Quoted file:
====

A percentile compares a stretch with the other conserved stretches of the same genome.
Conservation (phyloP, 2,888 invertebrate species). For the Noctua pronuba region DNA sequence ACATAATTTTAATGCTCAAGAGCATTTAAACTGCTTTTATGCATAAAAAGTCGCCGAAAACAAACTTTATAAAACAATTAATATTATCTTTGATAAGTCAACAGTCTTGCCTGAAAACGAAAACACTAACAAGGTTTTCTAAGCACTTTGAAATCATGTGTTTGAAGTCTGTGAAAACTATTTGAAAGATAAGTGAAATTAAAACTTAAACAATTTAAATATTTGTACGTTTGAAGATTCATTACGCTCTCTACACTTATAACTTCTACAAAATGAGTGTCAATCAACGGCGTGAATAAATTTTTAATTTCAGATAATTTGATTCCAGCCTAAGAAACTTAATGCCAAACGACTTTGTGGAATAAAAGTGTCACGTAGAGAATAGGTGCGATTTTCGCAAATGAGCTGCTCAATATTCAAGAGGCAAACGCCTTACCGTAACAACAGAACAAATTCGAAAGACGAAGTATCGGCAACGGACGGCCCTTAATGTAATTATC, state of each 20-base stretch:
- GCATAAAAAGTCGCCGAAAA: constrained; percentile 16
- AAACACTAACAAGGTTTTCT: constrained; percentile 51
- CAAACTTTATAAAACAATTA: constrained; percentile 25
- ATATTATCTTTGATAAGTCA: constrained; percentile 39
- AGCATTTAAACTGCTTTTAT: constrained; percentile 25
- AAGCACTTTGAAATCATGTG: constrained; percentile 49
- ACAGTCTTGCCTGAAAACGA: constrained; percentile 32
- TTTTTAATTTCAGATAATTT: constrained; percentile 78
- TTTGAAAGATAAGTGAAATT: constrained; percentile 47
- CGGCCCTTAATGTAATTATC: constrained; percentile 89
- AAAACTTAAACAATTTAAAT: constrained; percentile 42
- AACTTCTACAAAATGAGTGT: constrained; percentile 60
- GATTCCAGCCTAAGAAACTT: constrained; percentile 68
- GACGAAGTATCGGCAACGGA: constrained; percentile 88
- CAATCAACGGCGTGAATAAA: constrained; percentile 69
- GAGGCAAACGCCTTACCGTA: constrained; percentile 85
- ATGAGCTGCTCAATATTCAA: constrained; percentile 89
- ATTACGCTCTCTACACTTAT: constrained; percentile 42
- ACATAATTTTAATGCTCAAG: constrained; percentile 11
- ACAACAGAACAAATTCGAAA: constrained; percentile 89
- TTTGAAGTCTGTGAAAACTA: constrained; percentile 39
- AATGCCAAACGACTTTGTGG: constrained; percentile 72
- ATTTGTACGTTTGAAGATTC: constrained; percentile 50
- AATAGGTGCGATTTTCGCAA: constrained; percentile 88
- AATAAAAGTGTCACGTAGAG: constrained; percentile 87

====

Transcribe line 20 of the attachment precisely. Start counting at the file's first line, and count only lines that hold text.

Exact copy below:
- ATTACGCTCTCTACACTTAT: constrained; percentile 42